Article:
Don’t let the name fool you, pickleball in Sun Lakes is one of the fastest growing sports. Not only here but all across America! That fact is apparent when you find out that there are multiple pickleball courts throughout all five of the communities. It may be a fast-growing sport but not everyone is familiar with pickleball and the rules of the game. I’m definitely no athlete but this looks like a sport even I could play! Are you ready to learn?
Where did pickleball come from?
Would it surprise you to learn that this sport has been around since 1965? Surprised me. Three dads in Washington state were looking for something to entertain their kids one summer evening and pickleball was born. They weren’t able to find one whole game so instead used pieces of different games. These dads then created rules of the game that had one main goal in their mind, for everyone to have fun. So why the name pickleball? You can find more than one answer to that question. One claim is the sport was named after a family dog, Pickle. The other claim is that one of the moms said the hodgepodge of sports reminded her of pickle boat. A crew of oarsman that were “leftover” from other boats. Another theory is that it’s both combined. Whichever is correct, in 1967, the name became official.
What do you get if you cross tennis with badminton and table tennis?
That’s right – pickleball! A hybrid of all of these sports but there are a few key differences. This game is played on a court that is about half the size of a tennis court and close to the same size as a badminton court. Although the net is shorter than a net in tennis, it stretches across the court like a tennis net. Same as table tennis, pickleball is played with a paddle, not a racquet. You will see that the game is a mixture of all sports but rules do rely heavily on badminton.
The Rules of Pickleball
The first thing you need to decide is if you’re playing one on one or teams of two. You will use a paddle that looks like a smaller racquet. More on that later. The ball is volleyed back and forth with rules that mirror a lot of the rules of tennis with some modifications.
One of the reasons this is such a growing sport is that pickleball knows no age limit or gender restrictions. If you are a beginner it’s easy to learn, yet pickleball can also be a competitive sport for those that are more experienced.
Let’s begin a game! You need to serve the ball with an underhand stroke from behind the baseline. Service starts on one side of the center line and serves diagonally to the opponent on the opposite side of the net. The points are scored when you are on the serving team and the opponents commit a fault. These faults can be any of the following:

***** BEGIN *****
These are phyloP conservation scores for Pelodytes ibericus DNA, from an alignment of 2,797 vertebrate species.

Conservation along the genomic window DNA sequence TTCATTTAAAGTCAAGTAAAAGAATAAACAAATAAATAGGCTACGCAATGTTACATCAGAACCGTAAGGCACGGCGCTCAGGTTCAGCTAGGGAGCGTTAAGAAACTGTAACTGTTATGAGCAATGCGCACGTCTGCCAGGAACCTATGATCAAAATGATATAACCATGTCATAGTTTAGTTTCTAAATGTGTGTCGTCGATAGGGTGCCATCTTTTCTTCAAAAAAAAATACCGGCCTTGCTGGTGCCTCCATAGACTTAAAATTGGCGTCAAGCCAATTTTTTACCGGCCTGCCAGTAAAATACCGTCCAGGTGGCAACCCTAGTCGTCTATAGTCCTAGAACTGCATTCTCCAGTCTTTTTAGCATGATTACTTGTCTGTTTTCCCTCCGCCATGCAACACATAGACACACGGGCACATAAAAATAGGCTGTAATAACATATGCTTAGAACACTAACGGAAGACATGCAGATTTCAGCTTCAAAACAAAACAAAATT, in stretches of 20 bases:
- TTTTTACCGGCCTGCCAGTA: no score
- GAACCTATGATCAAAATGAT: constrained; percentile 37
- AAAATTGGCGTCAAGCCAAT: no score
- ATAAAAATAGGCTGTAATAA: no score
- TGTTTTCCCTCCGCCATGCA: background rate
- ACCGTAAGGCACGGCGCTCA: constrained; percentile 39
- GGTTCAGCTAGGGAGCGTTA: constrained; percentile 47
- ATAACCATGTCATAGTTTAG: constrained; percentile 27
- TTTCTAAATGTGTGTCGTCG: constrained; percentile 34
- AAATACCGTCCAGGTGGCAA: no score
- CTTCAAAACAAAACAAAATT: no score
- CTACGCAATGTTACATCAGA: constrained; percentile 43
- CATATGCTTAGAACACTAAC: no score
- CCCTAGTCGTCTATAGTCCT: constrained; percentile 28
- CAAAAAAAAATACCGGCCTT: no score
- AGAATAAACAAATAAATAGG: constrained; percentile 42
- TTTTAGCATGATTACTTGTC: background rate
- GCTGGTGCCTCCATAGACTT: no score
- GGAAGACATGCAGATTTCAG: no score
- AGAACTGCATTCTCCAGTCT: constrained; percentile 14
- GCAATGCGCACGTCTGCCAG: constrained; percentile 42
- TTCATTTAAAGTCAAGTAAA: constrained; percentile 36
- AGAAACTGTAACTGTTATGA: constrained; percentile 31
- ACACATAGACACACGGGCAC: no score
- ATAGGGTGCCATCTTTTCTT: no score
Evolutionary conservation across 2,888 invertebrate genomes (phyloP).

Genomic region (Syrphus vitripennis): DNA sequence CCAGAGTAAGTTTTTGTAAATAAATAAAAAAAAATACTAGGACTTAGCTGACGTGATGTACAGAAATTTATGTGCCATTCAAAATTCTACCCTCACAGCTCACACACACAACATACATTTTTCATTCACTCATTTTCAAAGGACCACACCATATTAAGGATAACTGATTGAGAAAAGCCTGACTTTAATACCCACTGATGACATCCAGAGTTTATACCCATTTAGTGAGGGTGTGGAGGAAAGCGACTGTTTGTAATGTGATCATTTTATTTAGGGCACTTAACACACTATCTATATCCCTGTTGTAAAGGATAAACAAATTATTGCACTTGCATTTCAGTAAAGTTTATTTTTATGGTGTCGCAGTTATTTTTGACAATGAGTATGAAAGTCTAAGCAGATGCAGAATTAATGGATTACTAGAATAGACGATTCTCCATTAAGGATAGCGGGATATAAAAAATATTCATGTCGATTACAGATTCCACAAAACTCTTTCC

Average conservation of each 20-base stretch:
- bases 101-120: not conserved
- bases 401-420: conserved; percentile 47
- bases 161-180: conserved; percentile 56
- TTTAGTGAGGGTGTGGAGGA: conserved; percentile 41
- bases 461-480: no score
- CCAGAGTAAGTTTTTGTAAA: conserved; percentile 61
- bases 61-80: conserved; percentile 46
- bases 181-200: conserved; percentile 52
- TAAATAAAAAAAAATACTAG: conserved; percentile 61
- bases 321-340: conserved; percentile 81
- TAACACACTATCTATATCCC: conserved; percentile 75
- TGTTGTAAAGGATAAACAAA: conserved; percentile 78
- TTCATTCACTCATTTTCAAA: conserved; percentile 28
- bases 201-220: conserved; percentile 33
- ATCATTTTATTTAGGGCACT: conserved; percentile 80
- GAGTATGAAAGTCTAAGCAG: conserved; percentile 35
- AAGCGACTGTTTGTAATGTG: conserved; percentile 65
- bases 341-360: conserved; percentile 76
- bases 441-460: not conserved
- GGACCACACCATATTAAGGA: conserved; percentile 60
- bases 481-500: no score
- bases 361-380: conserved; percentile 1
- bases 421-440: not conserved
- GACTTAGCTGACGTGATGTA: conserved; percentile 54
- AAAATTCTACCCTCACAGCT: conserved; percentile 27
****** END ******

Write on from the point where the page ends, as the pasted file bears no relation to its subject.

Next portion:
- Serve is not diagonal into the opponent’s court
- When hitting the ball, it does not beyond the net
- Not hitting the ball or hitting after the 2nd bounce on one side of the net
- Hitting the ball out of bounds
- When you volleying the ball on the service return
- Volleying the ball on the first return by the serving side
- Stepping into the non-volley zone in the act of volleying the ball
When you score a point, you switch service to the other side of the court and serve again. You will continue service until you or your partner commits a fault, then your opponents take up service. You win the game once you have 11 points and you must win by 2.
Choosing your pickleball paddle
All paddles are not created equal when it comes to pickleball. Paddles range from six to fourteen ounces in weight. Usually, you would start with a paddle weighing between 7.3-8.4 ounces. If you choose a heavier the paddle, your shots will have more power but can also put a strain on your wrist or elbow. Now that you’ve found the right weight, what’s next? Grips of the paddle, of course. A standard grip ranges between four and four and a half inches. A general rule of thumb is your grip size should be congruent with the size of your hand. Last but not least, you need to decide on the shape of the paddle. I would recommend you being mindful of the regulations for approved paddles if you are considering any tournaments.
You won’t have a problem finding a court to play pickleball in Sun Lakes for fun, but you can also look at joining a club. Sun Lakes Pickleball Club Cottonwood, visit their website here to find out more information about what they offer. Ironoaks has a group of individuals with the Sun Lakes Pickleball Club and you can find out more about them here. IronOaks is also expanding with new courts and parking. Whether you are looking to play often or just now and then, you will be able to find your court in this community.
For more information on what Sun Lakes communities have to offer you, contact us here or call at 480-440-0849.